I thought what was needed was a way to think about the archaeological record as being composed of the actions of agents, while giving the proper role to these sorts of structures that these agents had to operate within (people within societies). I also thought that a proper role needed to be given to concepts like evolution and adaptation that were out the window for the early post-processualists. That is what complexity in archaeology tries to achieve. A complex-adaptive system approach honors actions of individuals but also honors that agents have clear goals that provide predictability to their actions, and that these take place within structures, such as landscapes or ecosystems or cities, that structure these in relatively predictable ways.
How does complexity help you understand your system of interest?
Complexity approaches give us the possibility to examine how high-level outcomes emerge from the outcomes of agent-landscape interaction and agent-agent interaction. These approaches to a great measure satisfy the weaknesses of those the two main approaches from 90s (processualism and post-processualism). So we have both high level outcomes (processualism) and agent level actions (post-processualism) but complexity provides a bridge between these two.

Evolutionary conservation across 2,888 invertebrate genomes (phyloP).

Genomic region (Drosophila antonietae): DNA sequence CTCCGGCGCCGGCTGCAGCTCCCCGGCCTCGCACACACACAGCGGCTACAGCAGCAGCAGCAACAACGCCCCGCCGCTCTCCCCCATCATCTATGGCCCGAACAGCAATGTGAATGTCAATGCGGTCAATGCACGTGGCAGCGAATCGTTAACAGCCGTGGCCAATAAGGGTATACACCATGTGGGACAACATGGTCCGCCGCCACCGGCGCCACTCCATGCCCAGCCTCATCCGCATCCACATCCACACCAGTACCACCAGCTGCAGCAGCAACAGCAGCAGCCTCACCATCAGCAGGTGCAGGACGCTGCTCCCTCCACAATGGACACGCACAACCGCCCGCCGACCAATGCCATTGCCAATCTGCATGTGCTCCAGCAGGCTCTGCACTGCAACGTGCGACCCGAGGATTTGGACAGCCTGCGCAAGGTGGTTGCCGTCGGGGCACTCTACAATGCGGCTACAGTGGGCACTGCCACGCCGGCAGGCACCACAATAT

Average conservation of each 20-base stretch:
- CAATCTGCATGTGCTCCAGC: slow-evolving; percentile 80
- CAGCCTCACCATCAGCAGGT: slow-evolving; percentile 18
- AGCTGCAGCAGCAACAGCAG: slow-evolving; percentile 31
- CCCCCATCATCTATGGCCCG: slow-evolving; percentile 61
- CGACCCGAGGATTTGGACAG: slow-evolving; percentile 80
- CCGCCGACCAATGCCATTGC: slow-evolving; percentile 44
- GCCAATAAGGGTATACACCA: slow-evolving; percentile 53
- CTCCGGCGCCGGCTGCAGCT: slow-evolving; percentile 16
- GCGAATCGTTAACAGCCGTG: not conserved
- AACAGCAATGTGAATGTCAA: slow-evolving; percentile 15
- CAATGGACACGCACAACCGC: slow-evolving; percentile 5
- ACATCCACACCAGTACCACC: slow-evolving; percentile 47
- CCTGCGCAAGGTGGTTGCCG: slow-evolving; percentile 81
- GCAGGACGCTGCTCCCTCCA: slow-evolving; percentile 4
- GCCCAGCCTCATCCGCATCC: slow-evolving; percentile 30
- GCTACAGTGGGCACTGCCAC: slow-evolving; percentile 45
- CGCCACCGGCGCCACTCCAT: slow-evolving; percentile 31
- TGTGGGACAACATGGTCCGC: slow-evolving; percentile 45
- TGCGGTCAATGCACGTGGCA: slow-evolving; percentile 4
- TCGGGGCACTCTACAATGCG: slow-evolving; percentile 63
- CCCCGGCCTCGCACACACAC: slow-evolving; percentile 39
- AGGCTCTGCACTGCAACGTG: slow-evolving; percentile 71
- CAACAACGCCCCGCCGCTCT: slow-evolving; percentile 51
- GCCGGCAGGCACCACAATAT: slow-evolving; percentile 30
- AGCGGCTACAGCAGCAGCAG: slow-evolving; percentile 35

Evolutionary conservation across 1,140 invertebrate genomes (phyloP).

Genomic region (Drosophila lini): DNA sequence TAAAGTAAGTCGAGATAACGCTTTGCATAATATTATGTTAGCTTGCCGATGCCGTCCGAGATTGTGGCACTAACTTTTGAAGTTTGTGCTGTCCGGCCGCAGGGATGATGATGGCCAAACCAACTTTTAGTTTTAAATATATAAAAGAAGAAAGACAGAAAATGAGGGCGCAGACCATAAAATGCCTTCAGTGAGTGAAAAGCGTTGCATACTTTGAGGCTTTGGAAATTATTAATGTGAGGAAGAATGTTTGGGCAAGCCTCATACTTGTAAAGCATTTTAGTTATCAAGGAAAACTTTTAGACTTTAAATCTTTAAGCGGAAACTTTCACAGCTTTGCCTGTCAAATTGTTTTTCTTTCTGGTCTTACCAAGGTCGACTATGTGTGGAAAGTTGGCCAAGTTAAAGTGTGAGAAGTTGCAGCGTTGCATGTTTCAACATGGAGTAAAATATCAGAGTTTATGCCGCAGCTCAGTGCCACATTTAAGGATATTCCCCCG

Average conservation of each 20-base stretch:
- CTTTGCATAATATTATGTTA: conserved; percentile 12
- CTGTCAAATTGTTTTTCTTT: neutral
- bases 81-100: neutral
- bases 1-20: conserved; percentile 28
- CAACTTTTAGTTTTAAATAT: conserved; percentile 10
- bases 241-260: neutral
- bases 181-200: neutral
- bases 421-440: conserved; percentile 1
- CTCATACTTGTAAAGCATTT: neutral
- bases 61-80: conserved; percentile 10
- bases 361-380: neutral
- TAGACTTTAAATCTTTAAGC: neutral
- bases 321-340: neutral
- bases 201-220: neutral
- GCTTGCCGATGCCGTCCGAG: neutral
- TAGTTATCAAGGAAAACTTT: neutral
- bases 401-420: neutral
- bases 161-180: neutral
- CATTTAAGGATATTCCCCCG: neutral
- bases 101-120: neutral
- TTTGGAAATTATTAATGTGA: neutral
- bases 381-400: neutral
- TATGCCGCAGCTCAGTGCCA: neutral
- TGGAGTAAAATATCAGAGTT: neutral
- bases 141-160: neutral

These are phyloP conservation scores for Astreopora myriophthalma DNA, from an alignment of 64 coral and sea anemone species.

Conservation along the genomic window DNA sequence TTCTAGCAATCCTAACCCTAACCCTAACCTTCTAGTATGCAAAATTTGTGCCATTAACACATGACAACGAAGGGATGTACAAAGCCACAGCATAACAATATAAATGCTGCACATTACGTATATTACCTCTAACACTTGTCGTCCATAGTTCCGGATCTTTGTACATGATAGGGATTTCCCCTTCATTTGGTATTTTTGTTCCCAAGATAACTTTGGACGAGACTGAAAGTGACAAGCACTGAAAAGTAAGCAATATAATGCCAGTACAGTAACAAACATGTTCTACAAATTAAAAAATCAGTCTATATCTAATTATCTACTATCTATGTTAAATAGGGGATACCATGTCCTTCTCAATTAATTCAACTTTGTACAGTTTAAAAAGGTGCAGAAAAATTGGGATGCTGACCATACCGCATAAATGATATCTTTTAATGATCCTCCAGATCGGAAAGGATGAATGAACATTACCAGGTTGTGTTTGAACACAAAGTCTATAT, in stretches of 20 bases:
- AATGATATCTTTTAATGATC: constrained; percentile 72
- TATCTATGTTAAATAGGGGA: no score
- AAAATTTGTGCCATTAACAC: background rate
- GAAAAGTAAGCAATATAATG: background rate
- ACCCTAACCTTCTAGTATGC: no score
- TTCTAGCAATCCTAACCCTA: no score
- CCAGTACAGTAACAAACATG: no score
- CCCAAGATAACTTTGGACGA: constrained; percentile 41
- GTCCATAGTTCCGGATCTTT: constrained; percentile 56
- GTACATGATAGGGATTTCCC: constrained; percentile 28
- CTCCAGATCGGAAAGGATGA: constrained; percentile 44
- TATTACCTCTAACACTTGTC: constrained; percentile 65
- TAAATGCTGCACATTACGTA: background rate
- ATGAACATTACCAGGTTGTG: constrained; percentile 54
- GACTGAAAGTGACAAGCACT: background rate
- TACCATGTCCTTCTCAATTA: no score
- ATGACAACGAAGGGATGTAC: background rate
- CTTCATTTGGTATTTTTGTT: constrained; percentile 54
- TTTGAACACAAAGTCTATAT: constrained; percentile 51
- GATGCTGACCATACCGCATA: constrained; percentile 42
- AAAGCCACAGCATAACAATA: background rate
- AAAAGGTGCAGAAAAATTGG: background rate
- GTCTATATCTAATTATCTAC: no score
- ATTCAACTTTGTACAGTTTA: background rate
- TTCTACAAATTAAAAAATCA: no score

What are the barriers we need to break to make complexity science a main-stream part of archaeology?
Obviously barriers need to be broken. Early on, although this is not the case as much any more, many students swallowed the post-processual bait hook, line and sinker, which made it so they wouldn’t be very friendly to complexity approaches. They were, in a sense, blinded by theoretical prejudices. This is much less true now, and becomes less true each year. The biggest barrier now to entry is the fact that very few faculty are proficient in the tools of complex adaptive systems in archaeology, such as agent based modeling, scaling studies, and faculty even are not proficient with posthoc analyses in tools like R that make sense of what’s going on in these complex systems. Until we get a cadre of faculty who are fluent in these approaches this will be a main barrier.
Right now the students are leading the way in complex adaptive systems studies in archaeology. In a way, this is similar to how processual archaeology started—it was the students who led the way then too. Students are leading the way right now, and as they become faculty it will be enormously useful for the spread of those tools. So all of these students need to get jobs to be able to advance archaeology, and that is a barrier.
Do you think that archaeology has something that can uniquely contribute to complexity science (and what is it)?
I would make a strong division between complex adaptive systems (anything that includes biological and cultural agents) and complex nonadaptive systems (spin glasses, etc.) where there is no sense that there is some kind of learning or adaptation. Physical systems are structured by optimality but there is no learning or adaptation.
The one thing that archaeologists have to offer that is unique is the really great time depth that we always are attempting to cope with in archaeology.